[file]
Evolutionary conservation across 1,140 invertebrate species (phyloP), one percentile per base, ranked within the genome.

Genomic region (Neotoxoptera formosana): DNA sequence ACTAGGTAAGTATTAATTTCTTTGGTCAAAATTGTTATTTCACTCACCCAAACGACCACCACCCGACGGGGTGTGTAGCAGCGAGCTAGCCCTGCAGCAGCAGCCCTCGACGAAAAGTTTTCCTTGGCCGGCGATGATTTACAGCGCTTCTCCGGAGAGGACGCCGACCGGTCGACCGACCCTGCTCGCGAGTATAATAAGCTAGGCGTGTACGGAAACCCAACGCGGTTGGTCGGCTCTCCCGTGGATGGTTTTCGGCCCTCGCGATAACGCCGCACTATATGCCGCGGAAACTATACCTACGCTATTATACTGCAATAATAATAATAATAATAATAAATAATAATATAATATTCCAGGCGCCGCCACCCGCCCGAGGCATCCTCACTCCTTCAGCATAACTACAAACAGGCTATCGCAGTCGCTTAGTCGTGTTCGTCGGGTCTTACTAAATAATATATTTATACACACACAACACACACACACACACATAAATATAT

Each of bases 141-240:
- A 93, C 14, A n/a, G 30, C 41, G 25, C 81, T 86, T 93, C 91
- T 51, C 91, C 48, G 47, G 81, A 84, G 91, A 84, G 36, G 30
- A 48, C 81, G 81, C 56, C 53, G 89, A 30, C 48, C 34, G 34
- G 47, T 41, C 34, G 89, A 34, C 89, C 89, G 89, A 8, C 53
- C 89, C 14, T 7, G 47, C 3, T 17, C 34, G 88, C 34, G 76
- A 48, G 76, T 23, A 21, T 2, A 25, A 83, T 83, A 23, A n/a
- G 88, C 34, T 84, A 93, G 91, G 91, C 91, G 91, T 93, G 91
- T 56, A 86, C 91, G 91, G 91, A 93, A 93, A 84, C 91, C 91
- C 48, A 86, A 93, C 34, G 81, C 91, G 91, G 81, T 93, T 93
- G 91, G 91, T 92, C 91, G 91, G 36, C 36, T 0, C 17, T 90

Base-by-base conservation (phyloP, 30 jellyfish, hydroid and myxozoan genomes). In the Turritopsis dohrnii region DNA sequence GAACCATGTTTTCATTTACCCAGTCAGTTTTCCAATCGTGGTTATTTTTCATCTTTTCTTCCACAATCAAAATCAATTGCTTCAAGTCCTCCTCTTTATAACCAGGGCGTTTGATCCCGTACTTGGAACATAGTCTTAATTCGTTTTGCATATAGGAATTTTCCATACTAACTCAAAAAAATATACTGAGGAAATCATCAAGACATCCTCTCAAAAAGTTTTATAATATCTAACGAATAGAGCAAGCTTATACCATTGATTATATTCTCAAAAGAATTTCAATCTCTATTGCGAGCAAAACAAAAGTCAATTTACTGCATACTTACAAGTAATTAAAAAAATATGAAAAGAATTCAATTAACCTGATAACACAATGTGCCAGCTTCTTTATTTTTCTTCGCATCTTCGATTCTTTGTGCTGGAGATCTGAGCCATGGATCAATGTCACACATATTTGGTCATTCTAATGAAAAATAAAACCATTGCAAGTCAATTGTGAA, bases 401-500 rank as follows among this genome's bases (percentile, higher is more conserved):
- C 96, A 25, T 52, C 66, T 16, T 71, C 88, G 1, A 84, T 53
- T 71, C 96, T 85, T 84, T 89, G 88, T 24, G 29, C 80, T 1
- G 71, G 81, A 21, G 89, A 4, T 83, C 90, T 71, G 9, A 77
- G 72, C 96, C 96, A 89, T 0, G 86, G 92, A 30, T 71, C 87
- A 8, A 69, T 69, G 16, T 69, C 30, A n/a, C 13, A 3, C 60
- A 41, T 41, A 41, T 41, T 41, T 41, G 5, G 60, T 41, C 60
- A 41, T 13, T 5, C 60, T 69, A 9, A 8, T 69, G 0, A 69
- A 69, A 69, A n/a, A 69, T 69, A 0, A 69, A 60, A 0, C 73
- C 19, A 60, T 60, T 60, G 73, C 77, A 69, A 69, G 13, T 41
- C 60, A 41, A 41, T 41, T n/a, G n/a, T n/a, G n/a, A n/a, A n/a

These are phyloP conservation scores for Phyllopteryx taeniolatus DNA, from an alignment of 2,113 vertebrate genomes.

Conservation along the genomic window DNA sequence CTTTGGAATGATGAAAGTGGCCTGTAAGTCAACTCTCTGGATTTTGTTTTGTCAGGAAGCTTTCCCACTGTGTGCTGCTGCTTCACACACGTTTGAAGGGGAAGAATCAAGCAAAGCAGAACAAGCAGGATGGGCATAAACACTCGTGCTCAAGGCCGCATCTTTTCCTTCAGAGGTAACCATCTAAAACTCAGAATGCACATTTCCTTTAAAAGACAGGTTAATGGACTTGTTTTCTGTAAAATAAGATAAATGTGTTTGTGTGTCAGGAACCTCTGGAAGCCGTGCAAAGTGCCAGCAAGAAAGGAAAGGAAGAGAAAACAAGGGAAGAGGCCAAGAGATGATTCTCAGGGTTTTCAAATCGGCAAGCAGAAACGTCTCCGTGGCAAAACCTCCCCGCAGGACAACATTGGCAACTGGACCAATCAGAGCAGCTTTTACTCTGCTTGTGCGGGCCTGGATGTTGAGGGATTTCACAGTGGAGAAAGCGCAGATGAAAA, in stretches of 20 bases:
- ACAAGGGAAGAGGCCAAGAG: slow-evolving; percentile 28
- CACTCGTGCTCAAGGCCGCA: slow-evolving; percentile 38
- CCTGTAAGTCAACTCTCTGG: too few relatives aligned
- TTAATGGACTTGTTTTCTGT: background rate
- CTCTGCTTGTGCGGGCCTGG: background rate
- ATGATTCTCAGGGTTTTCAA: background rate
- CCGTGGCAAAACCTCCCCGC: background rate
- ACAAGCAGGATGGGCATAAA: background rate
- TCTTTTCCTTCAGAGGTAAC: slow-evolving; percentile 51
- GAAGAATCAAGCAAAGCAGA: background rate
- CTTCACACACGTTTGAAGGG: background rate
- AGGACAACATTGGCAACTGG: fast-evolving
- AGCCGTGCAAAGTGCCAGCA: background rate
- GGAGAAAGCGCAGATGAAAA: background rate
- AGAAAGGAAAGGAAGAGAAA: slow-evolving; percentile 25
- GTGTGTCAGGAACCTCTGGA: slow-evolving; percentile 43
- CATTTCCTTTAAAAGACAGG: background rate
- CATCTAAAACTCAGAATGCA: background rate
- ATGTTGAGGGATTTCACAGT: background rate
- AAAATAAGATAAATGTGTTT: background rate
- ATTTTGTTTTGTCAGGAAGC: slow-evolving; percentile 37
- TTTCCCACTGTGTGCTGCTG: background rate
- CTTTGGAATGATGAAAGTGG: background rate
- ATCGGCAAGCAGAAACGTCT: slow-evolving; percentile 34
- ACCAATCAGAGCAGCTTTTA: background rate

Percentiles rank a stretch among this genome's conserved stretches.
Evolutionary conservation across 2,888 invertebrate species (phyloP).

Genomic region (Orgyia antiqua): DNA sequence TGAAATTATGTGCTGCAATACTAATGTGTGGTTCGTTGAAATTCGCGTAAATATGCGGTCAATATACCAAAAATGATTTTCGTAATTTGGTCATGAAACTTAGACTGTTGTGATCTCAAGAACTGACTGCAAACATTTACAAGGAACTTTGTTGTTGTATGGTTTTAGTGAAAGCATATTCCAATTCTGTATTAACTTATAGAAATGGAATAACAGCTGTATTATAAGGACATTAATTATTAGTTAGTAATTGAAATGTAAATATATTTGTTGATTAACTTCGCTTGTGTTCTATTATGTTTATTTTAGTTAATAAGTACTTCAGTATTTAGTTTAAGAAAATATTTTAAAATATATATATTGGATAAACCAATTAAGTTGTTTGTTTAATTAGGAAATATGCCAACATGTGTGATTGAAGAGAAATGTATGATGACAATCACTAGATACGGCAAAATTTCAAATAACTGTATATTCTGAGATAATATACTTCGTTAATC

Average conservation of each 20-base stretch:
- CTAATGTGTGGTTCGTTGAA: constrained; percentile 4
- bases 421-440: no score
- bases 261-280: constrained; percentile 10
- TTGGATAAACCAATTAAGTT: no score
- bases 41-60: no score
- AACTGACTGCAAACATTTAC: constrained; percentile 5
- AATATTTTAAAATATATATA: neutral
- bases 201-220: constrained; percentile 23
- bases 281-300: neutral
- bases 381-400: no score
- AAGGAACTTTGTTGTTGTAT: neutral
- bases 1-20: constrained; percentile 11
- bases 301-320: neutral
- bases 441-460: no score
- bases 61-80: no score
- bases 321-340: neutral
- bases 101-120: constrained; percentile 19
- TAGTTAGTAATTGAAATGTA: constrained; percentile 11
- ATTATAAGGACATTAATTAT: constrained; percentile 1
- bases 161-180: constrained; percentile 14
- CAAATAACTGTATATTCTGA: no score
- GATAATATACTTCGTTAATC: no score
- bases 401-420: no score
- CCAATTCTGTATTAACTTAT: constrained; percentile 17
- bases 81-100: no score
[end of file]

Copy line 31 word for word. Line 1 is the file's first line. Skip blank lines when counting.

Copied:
- CTCTGCTTGTGCGGGCCTGG: background rate